Copyright © 2012,
Robert G. Pielke
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Sample Chapter For A NEW BIRTH OF FREEDOM: THE TRANSLATOR by Robert G. Pielke
Edwin Blair’s headache ebbed and flowed as remnants of what-used-to-be
clashed with the influx of what-now-is deep in the cavernous recesses
of his mind. At least, he thought, as my memory evaporates in the passage
of time, I should expect the rebellion of one against the other to
do me less and less harm. Although no one was looking at him at the
moment as he leaned against a shady tree, were they to do so they would
perhaps have noticed a hint of bitterness on his visage as the word “time” passed
through his ruminations. He had neither expected nor wanted any of
the Pests to survive. For as long as he could remember, his mantra
had been—and he chanted it to himself—the only good Pest
is a dead Pest. With all of them dead, he reasoned, a new future would
develop without the horrors these Pests would mete out. They simply
wouldn’t exist in this modified future. But he soon realized
this would bring about a self-defeating dilemma. They have to invade
the planet where and when I come from. Otherwise, I’d never have
come back to the past to stop them in the first place. He clenched
his teeth at the thought and sighed. We can’t kill them all.
Maybe that’s why previous attempts to change the future have
failed—if there were any. It’s just not possible to exterminate
them. Logic trumps everything. The surviving Pests change things. If
they somehow escape and warn the all the others about what I’m
doing, they could prevent me from doing anything at all, and I’d
have to start all over. But I have to do something. He shuddered and
looked off toward the fourteen imprisoned Pests. There’s one
thing I know for sure, however. We don’t need their eggs.
Everything now depends on you following through with your plan. You may have lied to the others about your intentions, but you can’t lie to me. If you are reading this, then we have been successful.
At least I think so. He looked up again, put the pen into the inkwell filled with a pale pink liquid sitting on the ground next to him and rubbed his eyes. Then again...will I even believe I wrote this to myself? He picked up the pen and tried to smile, looking this time toward several of his companions that were getting ready to consume coffee and a few hardtack biscuits, perhaps even some pudding. He nodded to them before returning to his journal.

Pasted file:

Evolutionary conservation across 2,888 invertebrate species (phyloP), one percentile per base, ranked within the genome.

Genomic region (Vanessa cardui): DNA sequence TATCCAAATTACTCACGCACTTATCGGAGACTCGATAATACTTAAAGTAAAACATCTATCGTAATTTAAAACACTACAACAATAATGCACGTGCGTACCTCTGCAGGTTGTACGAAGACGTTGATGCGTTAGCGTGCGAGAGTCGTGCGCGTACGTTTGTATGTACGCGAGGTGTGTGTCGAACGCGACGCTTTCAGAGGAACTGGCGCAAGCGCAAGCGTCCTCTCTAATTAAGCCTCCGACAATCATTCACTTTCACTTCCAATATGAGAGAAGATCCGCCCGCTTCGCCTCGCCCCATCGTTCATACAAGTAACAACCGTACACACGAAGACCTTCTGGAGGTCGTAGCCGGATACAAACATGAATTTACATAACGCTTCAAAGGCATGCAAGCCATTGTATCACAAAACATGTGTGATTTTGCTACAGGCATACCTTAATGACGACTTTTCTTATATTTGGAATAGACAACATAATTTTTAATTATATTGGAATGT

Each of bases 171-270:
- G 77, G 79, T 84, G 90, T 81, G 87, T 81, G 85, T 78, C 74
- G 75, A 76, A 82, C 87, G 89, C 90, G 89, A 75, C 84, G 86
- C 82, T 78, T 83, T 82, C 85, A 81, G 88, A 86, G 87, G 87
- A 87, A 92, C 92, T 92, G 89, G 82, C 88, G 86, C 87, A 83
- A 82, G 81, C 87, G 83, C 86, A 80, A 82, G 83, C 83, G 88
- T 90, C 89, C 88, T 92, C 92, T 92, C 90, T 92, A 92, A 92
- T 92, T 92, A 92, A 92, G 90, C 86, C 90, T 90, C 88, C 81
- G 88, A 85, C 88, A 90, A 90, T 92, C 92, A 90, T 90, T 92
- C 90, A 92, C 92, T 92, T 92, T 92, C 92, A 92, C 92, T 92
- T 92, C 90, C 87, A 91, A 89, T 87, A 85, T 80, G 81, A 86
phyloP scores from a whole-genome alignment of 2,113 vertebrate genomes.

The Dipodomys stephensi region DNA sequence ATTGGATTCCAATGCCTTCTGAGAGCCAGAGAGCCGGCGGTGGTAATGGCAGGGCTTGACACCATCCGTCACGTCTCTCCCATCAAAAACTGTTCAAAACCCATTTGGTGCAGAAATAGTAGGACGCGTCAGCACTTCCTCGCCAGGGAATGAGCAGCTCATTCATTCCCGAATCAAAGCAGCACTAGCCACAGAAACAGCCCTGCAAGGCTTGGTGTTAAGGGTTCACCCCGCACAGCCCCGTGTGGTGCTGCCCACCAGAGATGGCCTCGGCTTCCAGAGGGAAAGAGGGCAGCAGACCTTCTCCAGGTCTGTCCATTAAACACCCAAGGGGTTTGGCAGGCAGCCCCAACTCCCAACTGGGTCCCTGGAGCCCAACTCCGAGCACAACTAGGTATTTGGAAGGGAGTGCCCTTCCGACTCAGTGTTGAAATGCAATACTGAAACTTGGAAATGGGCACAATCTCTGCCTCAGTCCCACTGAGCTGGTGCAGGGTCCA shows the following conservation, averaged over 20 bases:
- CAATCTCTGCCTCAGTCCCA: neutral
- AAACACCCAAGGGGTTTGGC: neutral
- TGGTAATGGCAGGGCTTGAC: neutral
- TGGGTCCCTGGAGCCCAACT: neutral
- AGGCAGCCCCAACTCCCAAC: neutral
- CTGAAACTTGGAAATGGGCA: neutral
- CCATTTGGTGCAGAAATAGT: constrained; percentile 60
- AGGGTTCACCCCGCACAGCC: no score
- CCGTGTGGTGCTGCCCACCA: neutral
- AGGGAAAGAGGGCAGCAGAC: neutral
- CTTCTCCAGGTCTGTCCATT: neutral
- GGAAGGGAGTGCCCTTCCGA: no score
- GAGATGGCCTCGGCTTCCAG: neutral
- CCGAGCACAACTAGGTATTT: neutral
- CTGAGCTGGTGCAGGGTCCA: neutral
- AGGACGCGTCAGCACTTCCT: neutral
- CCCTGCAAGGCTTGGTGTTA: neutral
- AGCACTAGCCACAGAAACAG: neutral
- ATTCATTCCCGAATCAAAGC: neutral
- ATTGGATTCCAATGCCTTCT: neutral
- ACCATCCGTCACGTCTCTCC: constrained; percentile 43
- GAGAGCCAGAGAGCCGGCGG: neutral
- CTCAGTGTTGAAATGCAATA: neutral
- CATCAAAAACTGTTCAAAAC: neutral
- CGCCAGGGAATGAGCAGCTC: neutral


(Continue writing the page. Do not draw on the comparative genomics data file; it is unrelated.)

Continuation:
Only the continuing threat of the Pests still lurking in the two prisms is supporting this truce. It’s more fragile than it appears. They think the danger is over, but it’s just begun.
John Hay noticed Blair’s glance from several paces away and
pointed to his own steaming cup of coffee with raised eyebrows. He
shouted, “Mr. Blair, can I get you some?”
If I’ve really succeeded, then all these changes should be reflected in the historical records on the computer—the fight with the Pests and this truce—but if not then something’s gone terribly wrong.
He stopped writing for a moment and shook his head. I’ve got to get back into the computer soon. I shouldn’t have even turned it off. I don’t like logging in while people are watching. I should probably change the pass-code, but it’s based on my wife’s birth date so I’m not likely to forget it. Should I take the chance?
The only thing I know that’s changed is my memory. The historical records may not have changed at all, but I’m slowly losing my memory of them…and everything else too, it seems. My guess is that the changes I’ve made to the history I used to know so well are rapidly affecting future events—too rapidly. As a result, my memory about them is no longer referring to anything, yet it continues to try.
The sounds of hooves slogging through the rain-soaked grass and the clattering of wagons startled him but didn’t interrupt his writing.
The courier traffic is beginning to intensify, and as the circus gets larger it will become unmanageable. Maybe today Lincoln will issue the martial law decree he promised...or threatened…depending on one’s perspective.
He wasn’t planning to write much—just enough for his words
to be a reminder of what he had to do. If I have to try again, I have
to make sure these same people are included…did I write that
list of four names to myself on a previous attempt? Was it me? If so,
nothing has changed. Am I just repeating everything over and over in
an infinite circularity? He paused and looked over what he wrote. How
can I know? Have I written this before? I have no memory of earlier
attempts…but that means nothing.